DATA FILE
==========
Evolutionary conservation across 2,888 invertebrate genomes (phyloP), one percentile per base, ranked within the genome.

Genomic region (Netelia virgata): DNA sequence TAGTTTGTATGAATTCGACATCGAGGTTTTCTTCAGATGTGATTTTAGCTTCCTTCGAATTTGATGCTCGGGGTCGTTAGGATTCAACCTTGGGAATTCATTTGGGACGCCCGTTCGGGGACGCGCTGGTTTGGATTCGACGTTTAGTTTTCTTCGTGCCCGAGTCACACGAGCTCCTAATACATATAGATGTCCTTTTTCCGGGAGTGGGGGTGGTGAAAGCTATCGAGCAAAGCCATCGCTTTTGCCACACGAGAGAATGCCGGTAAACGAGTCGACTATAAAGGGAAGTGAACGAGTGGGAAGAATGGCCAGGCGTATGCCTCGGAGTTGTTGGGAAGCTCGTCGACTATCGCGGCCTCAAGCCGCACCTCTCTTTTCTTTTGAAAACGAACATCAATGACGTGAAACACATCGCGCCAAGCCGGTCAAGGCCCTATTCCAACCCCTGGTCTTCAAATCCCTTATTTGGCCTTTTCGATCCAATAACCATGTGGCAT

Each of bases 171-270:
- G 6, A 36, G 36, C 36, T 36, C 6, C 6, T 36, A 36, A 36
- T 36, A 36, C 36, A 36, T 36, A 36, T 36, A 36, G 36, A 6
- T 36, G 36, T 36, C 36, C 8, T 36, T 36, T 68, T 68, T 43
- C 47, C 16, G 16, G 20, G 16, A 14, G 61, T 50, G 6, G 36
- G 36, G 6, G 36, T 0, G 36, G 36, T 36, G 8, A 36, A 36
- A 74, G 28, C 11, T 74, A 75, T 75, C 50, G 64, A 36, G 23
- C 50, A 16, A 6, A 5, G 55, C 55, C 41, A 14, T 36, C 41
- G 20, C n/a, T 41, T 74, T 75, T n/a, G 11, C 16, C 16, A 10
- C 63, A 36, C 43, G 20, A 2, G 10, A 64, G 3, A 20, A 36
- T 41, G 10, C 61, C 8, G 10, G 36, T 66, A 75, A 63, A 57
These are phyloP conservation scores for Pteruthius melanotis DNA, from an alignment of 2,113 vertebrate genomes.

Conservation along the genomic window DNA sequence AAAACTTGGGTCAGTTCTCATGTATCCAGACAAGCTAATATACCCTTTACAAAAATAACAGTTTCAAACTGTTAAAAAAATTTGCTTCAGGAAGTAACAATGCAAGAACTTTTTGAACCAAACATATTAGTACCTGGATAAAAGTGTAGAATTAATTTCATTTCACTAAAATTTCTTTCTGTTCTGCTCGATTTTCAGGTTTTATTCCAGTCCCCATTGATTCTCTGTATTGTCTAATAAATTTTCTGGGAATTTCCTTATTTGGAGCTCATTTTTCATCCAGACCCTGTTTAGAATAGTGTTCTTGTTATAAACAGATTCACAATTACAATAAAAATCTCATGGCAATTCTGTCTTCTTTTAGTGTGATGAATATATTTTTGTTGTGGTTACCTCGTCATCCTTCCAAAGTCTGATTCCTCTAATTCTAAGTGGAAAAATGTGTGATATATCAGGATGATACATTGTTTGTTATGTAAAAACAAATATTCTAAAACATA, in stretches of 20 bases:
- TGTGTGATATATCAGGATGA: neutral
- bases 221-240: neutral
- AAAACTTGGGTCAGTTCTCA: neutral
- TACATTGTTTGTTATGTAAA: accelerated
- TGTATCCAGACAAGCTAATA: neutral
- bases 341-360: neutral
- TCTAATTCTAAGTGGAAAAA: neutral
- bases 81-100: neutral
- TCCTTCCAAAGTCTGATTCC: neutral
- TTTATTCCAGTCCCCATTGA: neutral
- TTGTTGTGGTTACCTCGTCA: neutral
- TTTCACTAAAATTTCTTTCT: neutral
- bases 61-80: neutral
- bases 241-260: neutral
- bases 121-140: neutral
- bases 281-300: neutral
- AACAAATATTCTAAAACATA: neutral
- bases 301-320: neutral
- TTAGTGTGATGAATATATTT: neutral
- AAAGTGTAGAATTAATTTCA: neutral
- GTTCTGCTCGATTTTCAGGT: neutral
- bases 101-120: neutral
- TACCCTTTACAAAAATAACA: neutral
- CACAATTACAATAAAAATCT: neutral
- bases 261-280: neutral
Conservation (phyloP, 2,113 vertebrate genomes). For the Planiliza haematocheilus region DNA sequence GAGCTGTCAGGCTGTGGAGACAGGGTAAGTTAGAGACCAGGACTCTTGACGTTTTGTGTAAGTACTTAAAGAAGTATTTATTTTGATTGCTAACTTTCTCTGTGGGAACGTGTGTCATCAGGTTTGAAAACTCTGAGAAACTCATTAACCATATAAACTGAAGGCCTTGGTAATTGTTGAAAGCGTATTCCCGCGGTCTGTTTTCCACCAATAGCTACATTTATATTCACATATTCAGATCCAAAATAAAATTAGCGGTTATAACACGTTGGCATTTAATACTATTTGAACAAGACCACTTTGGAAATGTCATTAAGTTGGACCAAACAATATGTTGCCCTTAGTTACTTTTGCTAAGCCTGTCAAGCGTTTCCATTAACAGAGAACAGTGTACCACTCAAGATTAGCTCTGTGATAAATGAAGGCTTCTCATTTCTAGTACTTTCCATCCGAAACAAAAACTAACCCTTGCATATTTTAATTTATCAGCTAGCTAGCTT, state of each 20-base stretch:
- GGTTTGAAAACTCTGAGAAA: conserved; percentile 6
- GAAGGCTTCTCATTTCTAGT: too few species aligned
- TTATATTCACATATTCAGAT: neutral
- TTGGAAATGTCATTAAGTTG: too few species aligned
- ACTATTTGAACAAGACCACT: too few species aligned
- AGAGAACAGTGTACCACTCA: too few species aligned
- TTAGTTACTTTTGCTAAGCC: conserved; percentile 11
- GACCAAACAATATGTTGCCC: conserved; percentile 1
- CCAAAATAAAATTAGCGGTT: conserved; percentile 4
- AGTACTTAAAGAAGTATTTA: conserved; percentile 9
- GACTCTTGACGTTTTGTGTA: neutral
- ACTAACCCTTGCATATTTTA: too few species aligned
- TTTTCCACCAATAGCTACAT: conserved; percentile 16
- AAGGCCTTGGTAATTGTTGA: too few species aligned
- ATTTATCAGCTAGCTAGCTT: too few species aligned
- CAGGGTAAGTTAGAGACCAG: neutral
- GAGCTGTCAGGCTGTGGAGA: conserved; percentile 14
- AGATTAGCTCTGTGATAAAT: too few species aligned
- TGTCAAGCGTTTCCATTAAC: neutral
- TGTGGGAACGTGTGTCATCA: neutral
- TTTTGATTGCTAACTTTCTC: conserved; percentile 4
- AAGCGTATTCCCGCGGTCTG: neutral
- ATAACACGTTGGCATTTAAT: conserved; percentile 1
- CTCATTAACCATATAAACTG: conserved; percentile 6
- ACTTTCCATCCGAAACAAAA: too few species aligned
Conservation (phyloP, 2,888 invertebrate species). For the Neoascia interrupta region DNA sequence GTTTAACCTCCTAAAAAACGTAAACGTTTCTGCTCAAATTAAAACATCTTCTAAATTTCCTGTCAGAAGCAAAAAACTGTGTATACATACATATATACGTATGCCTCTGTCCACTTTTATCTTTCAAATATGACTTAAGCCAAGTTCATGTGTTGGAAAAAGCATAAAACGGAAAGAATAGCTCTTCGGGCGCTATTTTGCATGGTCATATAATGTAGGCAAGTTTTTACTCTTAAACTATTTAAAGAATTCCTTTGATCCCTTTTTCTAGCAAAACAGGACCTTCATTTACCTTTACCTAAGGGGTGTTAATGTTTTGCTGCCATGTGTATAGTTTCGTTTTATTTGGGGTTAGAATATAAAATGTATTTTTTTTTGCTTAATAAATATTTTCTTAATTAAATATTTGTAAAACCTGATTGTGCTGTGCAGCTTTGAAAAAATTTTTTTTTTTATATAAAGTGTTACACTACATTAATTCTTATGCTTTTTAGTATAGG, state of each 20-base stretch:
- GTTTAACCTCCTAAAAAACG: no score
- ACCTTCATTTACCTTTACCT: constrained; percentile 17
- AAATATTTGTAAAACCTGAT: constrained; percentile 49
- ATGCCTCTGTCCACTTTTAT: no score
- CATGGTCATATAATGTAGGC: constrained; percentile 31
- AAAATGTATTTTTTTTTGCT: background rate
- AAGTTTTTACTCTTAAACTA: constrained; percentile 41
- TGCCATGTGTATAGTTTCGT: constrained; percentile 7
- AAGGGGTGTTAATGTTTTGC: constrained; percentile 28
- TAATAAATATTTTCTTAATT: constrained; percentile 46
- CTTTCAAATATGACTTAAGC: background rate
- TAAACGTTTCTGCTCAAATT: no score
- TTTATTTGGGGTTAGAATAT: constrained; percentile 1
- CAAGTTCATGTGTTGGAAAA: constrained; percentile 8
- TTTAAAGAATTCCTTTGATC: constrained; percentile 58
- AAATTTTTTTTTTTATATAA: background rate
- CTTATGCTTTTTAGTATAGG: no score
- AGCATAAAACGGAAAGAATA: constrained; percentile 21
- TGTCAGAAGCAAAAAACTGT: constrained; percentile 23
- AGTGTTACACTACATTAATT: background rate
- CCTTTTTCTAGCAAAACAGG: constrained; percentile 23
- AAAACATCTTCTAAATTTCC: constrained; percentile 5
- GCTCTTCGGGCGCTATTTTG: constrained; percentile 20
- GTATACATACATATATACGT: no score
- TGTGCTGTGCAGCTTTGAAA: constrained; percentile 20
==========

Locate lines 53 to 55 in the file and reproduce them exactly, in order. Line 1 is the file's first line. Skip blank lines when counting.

- ACTAACCCTTGCATATTTTA: too few species aligned
- TTTTCCACCAATAGCTACAT: conserved; percentile 16
- AAGGCCTTGGTAATTGTTGA: too few species aligned